When you make it to the Super Bowl for the first time in team history, there is no avoiding the change in climate surrounding your team in every facet. Such is the case with the reigning NFC Champions, the Arizona Cardinals.
There are expectations now, both positive and negative. There is much more media attention, and larger crowds at training camp. Some swear by the curse of the Super Bowl loser, with factual evidence showing how difficult it has been for the losing team to rebound and make the playoffs the following season.
The biggest challenges for the Cardinals however are football issues. They lost significant contributors Edgerrin James, J.J. Arrington, Terrelle Smith, Antonio Smith, Roderick Hood and Travis LaBoy, and even more importantly, Offensive Coordinator Todd Haley and Defensive Coordinator Clancy Pendergast. They are changing their Defensive schemes, and desperately need to improve the rushing attack. Let us take a look at what is missing, how they can replace it, and how they can improve.
1. Losing Todd Haley. Ken Whisenhunt is taking over offensive play calling for the departed Haley, who is now Head Coach of the Kansas City Chiefs. Although Haley obviously did the job quite well, this in itself shouldn't be that much of an issue since Whisenhunt first gained notoriety as an OC himself with the Steelers, taking over as the Cardinals Head Coach after helping guide Pittsburgh to their first Super Bowl with Ben Roethlisberger under center.
The one thing the Cardinals won't be able to replace is Haley's fire, who had a direct effect on motivating Larry Fitzgerald to push his game from being a very good player to an outstanding one. He also had a special relationship with Kurt Warner, and no doubt had a lot to do with Warner's MVP-like season.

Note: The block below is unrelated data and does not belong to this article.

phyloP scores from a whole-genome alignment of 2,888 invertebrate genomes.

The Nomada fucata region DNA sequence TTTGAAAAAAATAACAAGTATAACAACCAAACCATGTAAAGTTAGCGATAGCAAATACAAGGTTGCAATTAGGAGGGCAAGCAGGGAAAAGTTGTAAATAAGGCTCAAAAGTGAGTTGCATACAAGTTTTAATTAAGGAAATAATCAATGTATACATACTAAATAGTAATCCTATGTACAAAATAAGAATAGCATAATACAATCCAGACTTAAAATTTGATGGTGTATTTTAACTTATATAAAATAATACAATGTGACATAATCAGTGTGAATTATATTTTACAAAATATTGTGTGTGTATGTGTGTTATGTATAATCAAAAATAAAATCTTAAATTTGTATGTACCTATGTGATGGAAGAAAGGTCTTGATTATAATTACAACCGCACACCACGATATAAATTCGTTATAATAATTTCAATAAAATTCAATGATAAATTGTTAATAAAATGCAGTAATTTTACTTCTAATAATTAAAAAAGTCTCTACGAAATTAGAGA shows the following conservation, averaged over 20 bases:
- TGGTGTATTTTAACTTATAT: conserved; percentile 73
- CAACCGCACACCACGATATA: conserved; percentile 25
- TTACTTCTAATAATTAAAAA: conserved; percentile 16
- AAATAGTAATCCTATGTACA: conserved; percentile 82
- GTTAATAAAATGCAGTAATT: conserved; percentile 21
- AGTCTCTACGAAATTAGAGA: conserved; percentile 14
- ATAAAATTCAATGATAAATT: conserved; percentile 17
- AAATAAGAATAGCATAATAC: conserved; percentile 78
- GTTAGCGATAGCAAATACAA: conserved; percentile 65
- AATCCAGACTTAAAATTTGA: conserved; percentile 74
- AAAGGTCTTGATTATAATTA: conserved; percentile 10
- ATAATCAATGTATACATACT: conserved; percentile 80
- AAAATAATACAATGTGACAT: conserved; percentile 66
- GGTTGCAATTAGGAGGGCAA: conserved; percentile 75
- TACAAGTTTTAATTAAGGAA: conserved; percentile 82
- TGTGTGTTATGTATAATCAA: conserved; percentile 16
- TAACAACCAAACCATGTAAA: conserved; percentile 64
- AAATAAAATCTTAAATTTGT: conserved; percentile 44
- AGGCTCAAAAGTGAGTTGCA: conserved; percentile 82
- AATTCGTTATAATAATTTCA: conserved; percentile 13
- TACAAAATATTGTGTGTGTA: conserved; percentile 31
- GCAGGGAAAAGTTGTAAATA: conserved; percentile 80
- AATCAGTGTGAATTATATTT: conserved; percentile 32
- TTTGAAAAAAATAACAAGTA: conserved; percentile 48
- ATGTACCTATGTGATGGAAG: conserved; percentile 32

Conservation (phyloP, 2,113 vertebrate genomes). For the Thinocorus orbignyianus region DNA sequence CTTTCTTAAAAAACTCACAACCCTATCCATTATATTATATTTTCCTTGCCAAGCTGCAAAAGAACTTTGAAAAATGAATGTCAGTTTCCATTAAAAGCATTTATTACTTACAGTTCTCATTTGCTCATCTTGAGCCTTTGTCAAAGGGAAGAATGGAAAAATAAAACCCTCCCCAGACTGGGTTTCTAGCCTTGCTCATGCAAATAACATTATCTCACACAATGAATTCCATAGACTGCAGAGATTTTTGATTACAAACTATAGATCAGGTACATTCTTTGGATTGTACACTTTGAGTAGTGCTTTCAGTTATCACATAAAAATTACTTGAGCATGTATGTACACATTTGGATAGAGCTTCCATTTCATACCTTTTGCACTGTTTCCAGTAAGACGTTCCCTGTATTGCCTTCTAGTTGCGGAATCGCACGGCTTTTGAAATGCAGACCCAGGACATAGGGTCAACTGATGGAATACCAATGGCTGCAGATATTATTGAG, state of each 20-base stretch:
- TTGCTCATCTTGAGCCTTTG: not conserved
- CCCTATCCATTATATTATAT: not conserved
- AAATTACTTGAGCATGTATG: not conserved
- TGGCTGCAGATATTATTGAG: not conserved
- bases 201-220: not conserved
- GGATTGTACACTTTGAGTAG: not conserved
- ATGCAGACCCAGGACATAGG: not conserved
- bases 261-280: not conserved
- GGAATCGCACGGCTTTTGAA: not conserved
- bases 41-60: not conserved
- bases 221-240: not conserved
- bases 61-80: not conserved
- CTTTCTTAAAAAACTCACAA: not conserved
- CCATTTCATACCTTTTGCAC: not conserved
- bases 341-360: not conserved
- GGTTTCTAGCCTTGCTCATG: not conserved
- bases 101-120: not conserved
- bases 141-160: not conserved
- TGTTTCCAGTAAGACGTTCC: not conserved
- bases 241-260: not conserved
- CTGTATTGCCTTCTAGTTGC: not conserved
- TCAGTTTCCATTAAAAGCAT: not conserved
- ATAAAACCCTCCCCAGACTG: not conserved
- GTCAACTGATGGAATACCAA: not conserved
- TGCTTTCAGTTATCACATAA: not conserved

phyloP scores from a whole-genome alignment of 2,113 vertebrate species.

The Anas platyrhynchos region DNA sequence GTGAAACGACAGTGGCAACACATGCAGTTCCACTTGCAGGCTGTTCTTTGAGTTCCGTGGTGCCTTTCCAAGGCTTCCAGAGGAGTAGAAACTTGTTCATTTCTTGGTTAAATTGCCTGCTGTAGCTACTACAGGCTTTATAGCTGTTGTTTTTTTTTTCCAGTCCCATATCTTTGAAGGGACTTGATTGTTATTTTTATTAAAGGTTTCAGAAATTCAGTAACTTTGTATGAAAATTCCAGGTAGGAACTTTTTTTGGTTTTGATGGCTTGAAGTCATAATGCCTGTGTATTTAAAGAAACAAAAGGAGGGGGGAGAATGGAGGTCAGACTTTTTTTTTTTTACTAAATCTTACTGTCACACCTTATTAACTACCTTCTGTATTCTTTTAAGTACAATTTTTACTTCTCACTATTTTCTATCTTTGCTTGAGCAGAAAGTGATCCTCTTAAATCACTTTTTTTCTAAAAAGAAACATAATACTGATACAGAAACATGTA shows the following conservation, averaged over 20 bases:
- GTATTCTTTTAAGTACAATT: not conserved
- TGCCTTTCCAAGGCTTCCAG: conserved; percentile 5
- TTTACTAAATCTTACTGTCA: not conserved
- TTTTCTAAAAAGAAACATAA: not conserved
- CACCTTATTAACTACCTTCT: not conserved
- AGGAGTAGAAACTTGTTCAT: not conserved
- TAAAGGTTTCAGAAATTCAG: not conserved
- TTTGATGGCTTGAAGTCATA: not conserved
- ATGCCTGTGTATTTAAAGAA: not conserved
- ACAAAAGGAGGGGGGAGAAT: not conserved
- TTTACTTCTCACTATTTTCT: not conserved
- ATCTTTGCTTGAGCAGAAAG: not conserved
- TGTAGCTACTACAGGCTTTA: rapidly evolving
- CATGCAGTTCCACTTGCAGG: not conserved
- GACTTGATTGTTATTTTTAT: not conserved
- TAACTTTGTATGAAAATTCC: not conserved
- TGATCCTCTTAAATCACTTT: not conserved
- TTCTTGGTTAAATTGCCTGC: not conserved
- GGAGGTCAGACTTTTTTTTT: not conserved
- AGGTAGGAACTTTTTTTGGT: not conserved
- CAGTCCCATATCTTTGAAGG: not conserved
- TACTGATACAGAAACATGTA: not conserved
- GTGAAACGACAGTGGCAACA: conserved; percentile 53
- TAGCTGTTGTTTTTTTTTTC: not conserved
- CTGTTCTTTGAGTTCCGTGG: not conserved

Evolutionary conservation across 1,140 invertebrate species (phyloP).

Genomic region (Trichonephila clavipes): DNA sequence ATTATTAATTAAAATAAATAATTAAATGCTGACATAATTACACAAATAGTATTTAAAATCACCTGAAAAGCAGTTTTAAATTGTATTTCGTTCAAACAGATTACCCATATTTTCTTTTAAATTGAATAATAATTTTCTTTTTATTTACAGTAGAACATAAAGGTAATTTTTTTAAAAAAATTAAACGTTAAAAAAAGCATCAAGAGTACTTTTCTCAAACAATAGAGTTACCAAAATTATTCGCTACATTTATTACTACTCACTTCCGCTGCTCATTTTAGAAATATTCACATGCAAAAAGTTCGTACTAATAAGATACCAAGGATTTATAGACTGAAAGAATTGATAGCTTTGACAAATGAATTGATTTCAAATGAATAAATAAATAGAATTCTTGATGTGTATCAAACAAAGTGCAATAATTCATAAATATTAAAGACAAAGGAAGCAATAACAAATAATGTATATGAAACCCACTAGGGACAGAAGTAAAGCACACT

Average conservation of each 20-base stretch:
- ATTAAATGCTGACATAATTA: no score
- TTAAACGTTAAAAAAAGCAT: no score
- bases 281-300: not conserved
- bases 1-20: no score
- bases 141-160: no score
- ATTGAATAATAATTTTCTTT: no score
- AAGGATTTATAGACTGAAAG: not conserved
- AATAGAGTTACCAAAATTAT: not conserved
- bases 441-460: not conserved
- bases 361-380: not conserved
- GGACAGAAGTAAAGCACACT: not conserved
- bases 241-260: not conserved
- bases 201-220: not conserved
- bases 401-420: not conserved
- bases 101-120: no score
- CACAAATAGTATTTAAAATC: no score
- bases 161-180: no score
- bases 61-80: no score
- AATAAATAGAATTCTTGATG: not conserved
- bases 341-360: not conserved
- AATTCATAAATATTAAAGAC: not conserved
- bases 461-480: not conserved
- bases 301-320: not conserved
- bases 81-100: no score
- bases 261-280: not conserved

2. Firing Clancy Pendergast. Pendergast was on staff when Ken Whisenhunt arrived, so although he was not hand picked by Whisenhunt, he kept his job in the name of continuity, to make the transition to a new regime smoother. It didn't hurt that Pendergasts' schemes were known for being exotic and difficult for opposing teams to identify, or that he was able to instill the art of tenacity and turnover creation in his players.
What Whisenhunt could not stand for was how many points his Defense was allowing. In 2004, his first year as DC, Clancy's Cardinals jumped to 12th best in points allowed, but fell off the next season to 26th and never recovered, finishing last season 28th in points allowed. The postseason showed the awesome potential of Clancy's tactics, and the athleticism of the Cardinals Defense, but the game winning drive by the Steelers in the Super Bowl was the final blow to his tenure.
While new DC Bill Davis has had success as a Linebackers Coach under several notable Defensive minds like Dom Capers, Wade Phillips and Tim Lewis, he had very little success as DC under Mike Nolan and the 49ers. What Davis will bring to the table is a relative unknown.